• Lily Ewing

Featured in The Zoe Report: Can Therapy Make Things Worse?

Excerpt from Can Therapy Make Things Worse? Therapists Sound Off On How To Know You’re Being Steered In The Wrong Direction by Ashley Tibbets on September 16, 2019. See the full article here.

"Whether you're considering — or currently practicing — therapy to tackle issues including anxiety, relationship struggles (with or without your partner in tow), trauma, sex, or whatever seems to be causing some emotional stress, you might actually be doing more harm than good if you're not paired up with someone both qualified to help with your specific needs and with whom you have a relatively comfortable rapport..."

"Beginning a therapy relationship, like any other relationship, can be awkward at first," shares Lily Ewing, a Seattle-based therapist. "First sessions can feel big for clients and counselors because everyone there is testing the waters. This is a lot happening in 50 minutes. So come back at least one more time, just to get a better read on things after a few days. If by the third session, it’s just not a match, you have every right to call it off."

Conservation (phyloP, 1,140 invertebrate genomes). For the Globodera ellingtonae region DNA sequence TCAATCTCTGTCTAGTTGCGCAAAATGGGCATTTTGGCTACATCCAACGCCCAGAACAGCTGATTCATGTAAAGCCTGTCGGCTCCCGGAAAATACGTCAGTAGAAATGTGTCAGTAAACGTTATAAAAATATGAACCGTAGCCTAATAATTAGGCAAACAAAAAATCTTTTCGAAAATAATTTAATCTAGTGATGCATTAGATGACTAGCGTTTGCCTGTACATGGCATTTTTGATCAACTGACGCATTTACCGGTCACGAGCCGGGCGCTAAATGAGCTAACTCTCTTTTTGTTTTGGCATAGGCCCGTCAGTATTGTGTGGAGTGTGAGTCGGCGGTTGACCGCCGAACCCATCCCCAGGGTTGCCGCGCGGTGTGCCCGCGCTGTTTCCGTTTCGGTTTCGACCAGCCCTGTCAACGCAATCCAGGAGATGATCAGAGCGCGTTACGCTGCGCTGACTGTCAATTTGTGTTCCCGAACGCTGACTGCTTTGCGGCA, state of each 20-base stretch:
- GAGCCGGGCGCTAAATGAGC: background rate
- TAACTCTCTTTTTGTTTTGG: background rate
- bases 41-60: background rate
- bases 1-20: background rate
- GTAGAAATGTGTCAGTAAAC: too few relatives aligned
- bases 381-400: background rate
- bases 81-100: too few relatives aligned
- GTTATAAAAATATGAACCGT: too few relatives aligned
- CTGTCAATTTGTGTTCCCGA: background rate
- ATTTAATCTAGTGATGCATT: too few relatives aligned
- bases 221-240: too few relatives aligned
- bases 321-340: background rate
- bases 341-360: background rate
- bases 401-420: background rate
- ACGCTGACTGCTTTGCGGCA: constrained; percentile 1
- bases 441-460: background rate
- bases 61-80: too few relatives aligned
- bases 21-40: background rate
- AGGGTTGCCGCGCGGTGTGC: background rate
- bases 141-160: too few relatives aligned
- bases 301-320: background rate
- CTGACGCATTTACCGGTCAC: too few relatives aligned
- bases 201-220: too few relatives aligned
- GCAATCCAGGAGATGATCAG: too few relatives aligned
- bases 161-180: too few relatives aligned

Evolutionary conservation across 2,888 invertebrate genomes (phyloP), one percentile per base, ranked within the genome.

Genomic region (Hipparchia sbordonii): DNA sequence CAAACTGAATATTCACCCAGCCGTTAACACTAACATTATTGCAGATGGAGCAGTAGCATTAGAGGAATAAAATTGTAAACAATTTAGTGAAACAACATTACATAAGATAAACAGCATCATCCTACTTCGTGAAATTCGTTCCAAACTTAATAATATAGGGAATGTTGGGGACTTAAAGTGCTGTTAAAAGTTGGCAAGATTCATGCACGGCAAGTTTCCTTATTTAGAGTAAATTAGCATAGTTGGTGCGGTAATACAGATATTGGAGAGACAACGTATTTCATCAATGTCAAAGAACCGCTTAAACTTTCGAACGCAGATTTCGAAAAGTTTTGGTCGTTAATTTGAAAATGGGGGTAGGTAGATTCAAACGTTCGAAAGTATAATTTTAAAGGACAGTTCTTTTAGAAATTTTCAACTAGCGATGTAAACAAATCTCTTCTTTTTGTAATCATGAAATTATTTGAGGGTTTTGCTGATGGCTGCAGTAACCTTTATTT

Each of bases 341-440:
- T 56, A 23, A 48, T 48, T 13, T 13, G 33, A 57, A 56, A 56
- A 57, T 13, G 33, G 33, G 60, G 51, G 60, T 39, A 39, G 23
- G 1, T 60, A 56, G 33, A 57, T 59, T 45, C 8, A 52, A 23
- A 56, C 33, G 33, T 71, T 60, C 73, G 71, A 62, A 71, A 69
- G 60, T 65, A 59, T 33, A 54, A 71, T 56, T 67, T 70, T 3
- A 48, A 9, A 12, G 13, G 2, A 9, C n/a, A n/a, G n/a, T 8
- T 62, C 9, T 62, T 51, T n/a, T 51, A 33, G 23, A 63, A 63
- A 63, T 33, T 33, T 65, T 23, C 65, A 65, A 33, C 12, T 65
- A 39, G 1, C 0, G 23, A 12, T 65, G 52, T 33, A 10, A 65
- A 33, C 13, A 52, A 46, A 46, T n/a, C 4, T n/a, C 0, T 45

"That said, what can you do once you've realized you're not benefitting from your therapist? Do you quit cold turkey? Or is there a conversation to be had that can potentially turn things around? According to Insko, don't be afraid to have that discussion if you think perhaps the two of you might simply be miscommunicating. "I tell clients up front to please let me know when the process isn't as helpful as they thought it'd be," she explains. "The therapeutic relationship should be a safe enough space for honest feedback. The therap

ist can take it, and if they can't, that's a sign that they're not the right fit for you. Ideally, they'll work with you to understand what's not feeling right about the process, and brainstorm new things to try to get it back on track."

Read the full article here.

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